The simplest answer is because they taste better, significantly so in fact. If you've never eaten a ripe tomato fresh from the garden, you may remain content to eat those pale, tasteless creatures the grocery stores pass off as tomatoes. But, if you've taken that bold step and eaten a fresh grown tomato, ripened on the plant and not in long term storage on some truck, I can almost guarantee that you'll never want to eat anything but fresh in the future.
The tomato pictured is a German Johnson variety tomato, just beginning to ripen (he got a slow start). This is an open-pollinated variety and is growing quite nicely without any special treatment in my main raised bed. The soil is just a mix of plain topsoil and well-aged compost from my own compost pile - there is no chemical fertilizer of any type added. As a non-hybrid variety, any seeds saved from this plant will breed true again next season, producing lots more delightful tomatoes.
Having my own tomatoes was the first and foremost reason I started gardening my little plot of land several years ago, as they have been one of my favorite veggies all my life and I use a lot of them for our meals here. In addition to the german Johnson, I have lots of Old Virginia plants, several Amish Paste, a Brandywine, and several dozen grape tomato plants that showed up as a surprise just outside of the bed, probably through the compost left over from last year. One way or another, I'll have lots of tomatoes this year, all from open-pollinated varieties.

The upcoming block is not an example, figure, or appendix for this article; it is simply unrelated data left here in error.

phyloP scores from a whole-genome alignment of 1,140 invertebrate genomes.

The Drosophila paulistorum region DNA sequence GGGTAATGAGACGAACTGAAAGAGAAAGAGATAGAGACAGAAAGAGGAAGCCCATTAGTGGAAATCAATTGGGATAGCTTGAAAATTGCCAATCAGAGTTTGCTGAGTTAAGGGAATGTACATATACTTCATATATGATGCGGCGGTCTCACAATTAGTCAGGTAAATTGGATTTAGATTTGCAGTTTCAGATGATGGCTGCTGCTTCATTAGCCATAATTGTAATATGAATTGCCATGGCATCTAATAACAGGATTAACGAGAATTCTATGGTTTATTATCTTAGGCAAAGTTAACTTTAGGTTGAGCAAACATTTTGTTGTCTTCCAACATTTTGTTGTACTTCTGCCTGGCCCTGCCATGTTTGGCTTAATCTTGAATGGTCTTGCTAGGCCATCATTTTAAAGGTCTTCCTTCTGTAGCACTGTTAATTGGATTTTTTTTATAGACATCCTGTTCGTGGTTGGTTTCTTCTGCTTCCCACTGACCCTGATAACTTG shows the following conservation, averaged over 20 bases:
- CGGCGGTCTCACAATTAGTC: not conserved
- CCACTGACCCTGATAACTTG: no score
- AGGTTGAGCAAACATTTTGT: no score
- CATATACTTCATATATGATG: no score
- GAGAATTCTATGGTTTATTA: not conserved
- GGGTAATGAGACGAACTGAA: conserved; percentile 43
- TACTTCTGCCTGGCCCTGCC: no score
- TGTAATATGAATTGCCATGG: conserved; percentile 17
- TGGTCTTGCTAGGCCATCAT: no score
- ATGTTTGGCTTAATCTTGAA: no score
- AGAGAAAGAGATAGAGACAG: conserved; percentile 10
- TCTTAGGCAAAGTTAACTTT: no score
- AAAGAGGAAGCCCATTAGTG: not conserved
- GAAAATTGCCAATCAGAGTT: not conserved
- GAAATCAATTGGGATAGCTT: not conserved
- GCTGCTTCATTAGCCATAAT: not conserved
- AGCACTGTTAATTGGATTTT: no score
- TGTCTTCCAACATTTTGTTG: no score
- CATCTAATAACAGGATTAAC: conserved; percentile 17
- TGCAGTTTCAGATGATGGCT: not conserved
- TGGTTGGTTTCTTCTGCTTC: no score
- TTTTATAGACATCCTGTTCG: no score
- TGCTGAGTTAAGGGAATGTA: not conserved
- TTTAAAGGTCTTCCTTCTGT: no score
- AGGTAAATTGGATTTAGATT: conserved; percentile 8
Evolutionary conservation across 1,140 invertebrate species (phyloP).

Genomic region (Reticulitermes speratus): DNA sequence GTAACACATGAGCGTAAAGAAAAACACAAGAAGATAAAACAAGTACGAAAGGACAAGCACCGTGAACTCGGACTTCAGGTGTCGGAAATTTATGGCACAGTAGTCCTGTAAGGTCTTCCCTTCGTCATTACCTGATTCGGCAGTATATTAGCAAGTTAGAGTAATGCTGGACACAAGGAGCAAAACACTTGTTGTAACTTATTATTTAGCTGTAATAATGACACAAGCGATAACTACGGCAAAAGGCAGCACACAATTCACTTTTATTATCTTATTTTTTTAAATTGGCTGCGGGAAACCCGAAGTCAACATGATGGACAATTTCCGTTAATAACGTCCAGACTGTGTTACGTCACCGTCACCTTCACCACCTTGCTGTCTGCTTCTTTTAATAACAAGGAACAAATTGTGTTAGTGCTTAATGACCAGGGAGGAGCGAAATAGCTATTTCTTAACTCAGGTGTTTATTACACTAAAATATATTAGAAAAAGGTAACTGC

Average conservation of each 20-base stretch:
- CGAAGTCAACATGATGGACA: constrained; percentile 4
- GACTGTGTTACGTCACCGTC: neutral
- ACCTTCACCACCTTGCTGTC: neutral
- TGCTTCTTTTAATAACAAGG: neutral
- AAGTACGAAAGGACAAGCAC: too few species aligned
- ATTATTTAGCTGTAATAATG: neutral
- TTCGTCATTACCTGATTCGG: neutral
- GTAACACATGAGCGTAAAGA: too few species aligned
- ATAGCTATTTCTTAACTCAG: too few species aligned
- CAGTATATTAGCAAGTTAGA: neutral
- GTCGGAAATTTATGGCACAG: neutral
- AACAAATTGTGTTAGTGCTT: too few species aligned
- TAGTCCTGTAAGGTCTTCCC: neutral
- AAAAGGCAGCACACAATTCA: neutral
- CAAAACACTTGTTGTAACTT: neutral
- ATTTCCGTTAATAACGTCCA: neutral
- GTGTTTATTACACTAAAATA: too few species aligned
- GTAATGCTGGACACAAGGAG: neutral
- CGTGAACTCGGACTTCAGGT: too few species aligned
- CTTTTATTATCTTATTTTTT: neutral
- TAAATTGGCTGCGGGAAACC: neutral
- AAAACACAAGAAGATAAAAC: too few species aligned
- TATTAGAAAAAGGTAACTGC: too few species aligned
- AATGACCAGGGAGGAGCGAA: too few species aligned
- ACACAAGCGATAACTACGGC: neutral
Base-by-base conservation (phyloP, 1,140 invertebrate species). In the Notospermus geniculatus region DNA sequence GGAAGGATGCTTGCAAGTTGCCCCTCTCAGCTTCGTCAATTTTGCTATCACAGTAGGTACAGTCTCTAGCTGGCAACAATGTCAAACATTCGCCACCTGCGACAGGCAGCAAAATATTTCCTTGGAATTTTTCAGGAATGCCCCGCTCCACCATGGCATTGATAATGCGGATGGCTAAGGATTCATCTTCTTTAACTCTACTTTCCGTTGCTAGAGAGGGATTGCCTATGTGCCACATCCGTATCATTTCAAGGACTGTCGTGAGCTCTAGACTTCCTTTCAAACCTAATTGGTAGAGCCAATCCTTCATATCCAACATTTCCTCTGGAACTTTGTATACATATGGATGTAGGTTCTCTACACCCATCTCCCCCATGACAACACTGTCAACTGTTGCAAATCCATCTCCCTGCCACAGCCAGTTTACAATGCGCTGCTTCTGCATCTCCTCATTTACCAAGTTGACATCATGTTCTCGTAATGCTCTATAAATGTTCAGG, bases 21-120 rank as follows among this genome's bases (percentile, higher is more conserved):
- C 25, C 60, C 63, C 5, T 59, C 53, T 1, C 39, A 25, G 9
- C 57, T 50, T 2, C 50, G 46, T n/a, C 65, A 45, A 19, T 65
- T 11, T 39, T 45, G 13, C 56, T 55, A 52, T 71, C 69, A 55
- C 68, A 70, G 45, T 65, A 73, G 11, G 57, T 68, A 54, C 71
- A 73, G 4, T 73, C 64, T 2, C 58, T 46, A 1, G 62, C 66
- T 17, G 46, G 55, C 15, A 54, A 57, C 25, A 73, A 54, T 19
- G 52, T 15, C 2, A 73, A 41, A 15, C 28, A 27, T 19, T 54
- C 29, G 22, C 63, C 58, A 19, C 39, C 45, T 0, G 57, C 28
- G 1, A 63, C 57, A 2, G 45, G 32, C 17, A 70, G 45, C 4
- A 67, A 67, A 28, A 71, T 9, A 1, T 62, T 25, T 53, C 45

Besides the superior of home-grown, vine-ripened tomatoes, there are two other factors to consider - cost and safety. The cost savings of raising my own veggies is easy to see, especially if I take the time to save seed each year to use the following year. These days, though, a bigger factor for many is the safety factor of home-grown versus store tomatoes. I like not having to worry about what weird chemicals have been added to a field or what unsanitary conditions might exist in that field. I know what my veggies are growin in, can the stores say the same?
It's really that simple - tastier, cheaper, and healthier. Grow your own.